We’ll often start our PVC work in constrained positions where the feet are “cemented” into the ground. This takes the forward move out of the equation and helps us focus exclusively on rotation. Below are some pointers when you’re coaching up kids during PVC rotations:

  • Rotate in a phone booth
    • Watch for shifting, yanking, or any other movement that isn’t assisting rotation. You need to stop well to rotate well.
  • Match shoulder angles
    • Pitching: Shoulders should mirror throwing slot (throwing above non-throwing).
    • Hitting: Rear shoulder should work underneath lead shoulder with posture (chest over toes). Watch for early side bend. Side bend should be created through rotation.
  • Keep the feet anchored
    • Don’t let the feet turn. Use them as anchors and hold the ground.
    • Some athletes don’t have the range of motion to keep both feet flat on the ground during rotations. This is completely normal.
      • To free up some space, you can move back foot behind front foot (where they “kick back” into) or start with the back heel off the ground.
    • Move from the middle
      • Start with pelvis and torso closed and centered. Brace the middle to initiate rotation. Trunk and pelvis should be connected during the turn.
      • Pelvis should pull an anchored femur. The legs shouldn’t turn before the pelvis does.
      • Shoulders need to cross pelvic line and close gaps of separation.
    • Explore angles
      • The shoulders need to cross the hips for rotation to stop (should get to point where you can’t rotate anymore). If the athlete can’t get to this point with direction (chest facing towards center field/home), play around with angles of legs and feet.
        • Ex: Players who feel stuck can benefit from more angle (closing off) with legs.
        • Ex: Players who don’t feel stable on front foot (e.g. rolling over side) can benefit from more angle (opening up) with front foot. The pelvis needs to be closed, but the foot can be angled open and the pelvis can still remain closed.

When players can get a good feel for this, try adding in a forward move.

Adding a forward move is a great way to progress feet in cement PVC turns.

Some things to keep in mind, along with the pointers we’ve already discussed:

  • Stay Centered
    • Keep head over the belly button as the feet spread apart. You shouldn’t see any stacking or lunging.
  • Rotate against firm front side
    • Pitchers need to rotate down and around front side. If the player is uncomfortable releasing their backside during rotation, have them keep their back foot anchored to start. Eventually progress to where they can rotate the PVC pipe just the way they’d throw a ball.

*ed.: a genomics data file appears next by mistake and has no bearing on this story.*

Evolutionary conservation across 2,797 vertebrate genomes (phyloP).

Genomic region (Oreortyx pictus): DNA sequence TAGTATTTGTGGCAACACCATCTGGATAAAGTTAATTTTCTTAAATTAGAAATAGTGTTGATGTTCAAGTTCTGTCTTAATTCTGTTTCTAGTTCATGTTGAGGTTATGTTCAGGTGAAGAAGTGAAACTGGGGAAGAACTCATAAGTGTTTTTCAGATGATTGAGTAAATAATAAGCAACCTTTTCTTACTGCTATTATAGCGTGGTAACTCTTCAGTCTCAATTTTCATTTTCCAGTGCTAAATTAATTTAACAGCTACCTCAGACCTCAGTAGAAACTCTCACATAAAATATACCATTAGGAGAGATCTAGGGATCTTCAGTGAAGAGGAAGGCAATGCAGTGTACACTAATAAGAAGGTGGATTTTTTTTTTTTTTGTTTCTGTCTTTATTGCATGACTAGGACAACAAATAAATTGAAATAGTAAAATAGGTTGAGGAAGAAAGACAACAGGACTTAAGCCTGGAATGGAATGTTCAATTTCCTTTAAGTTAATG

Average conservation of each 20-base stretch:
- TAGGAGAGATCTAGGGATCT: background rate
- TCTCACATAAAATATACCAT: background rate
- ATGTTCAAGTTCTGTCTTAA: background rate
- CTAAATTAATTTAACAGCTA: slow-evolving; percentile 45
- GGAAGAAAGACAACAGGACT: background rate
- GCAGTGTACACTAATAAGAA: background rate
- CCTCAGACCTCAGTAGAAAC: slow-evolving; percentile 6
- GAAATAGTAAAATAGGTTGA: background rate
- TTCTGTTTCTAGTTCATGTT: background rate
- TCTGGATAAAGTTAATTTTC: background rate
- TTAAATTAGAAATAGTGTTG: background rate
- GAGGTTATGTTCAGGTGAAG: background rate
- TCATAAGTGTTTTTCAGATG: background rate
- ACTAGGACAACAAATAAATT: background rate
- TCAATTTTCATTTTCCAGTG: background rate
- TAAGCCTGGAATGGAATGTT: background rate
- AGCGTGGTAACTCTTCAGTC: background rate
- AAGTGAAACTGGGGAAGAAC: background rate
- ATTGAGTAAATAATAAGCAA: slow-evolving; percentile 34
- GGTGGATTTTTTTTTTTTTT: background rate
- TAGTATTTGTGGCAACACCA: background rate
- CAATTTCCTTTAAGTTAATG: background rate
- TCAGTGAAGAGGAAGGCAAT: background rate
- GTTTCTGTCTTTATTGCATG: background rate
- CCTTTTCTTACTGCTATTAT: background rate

• Hitters need to rotate down and into their front side. Weight should be in front side when rep has been completed. Back foot works as anchor.
  • Turn, don’t fold
    • The objective is to turn around your spine – not bend at the waist. There’s a big difference between rotating and folding. Don’t confuse the two.
  • Throw it from deep
    • The pelvis and torso should stay closed into landing. Don’t let athletes yank, open up too soon, or create tension before they need it. We need the most amount of tension at release – not before our front foot lands.

From here, you can progress the pattern by making it as close to the delivery as possible. Examples include advancing from a slidestep into a full leg lift, doing it off the mound, or adding in decel moves like “pimping the finish.”

Adding a decel move like “pimping the finish” teaches players how to stop so they can rotate in small windows.

As you start to challenge it, pay close attention to where the pattern breaks down. If you lose the pattern, regress it and find it again. Once you find it, blend it so it starts to stick. Don’t rush this process. It takes time to get sensations to transfer to new tasks. The worst thing you can do is progress it when the pattern is falling apart.


Waterbags are a tool we use every single day with our athletes at the shop at 108. We love them for a multitude of reasons:

  • Helps us train plane specific power in the positions we need for sport
  • Adds instability to system which forces us to naturally find more stable positions
  • Facilitates co-contractions of key muscles along fascial lines
  • Teaches athletes how to create proximal stiffness, pull out slack, and produce force in small windows of time and space
  • Light (only 7-10 pounds), prevents athletes from “muscling up” and creating the wrong kind of tension too soon

If you move to and through unstable positions, waterbags are going to make your inefficiencies really obvious. You’re either going to learn how to find stability or you’re going to get yanked all over the place. For these reasons, waterbags are a great tool to repattern inefficient movement solutions. Adding instability forces the system to become much more stable. The more stable you are, the more efficient your movements are going to become.

Below is an example of a waterbag progression you can use to get the right areas activated for throwing or hitting:

In and out of Posture

Rotate back and forth as fast as possible exploring different angles of posture.

Have athletes start in a constrained position with an athletic base and both feet cemented into the ground. You can either have a waterbag on your back or a waterball bear hugged between your chest and arms. Have the athlete rotate back and forth as fast as possible controlling the move from the trunk. As this is happening, they should slowly work through various angles of posture.

Below are some coaching points:

  • Brace and turn from the middle. Feet should stay cemented.
  • Rotations should be as fast as possible but stable. Athletes shouldn’t be all over the place when they try to turn.
  • Rotate from the trunk. The legs should be slavish to what’s going on up top.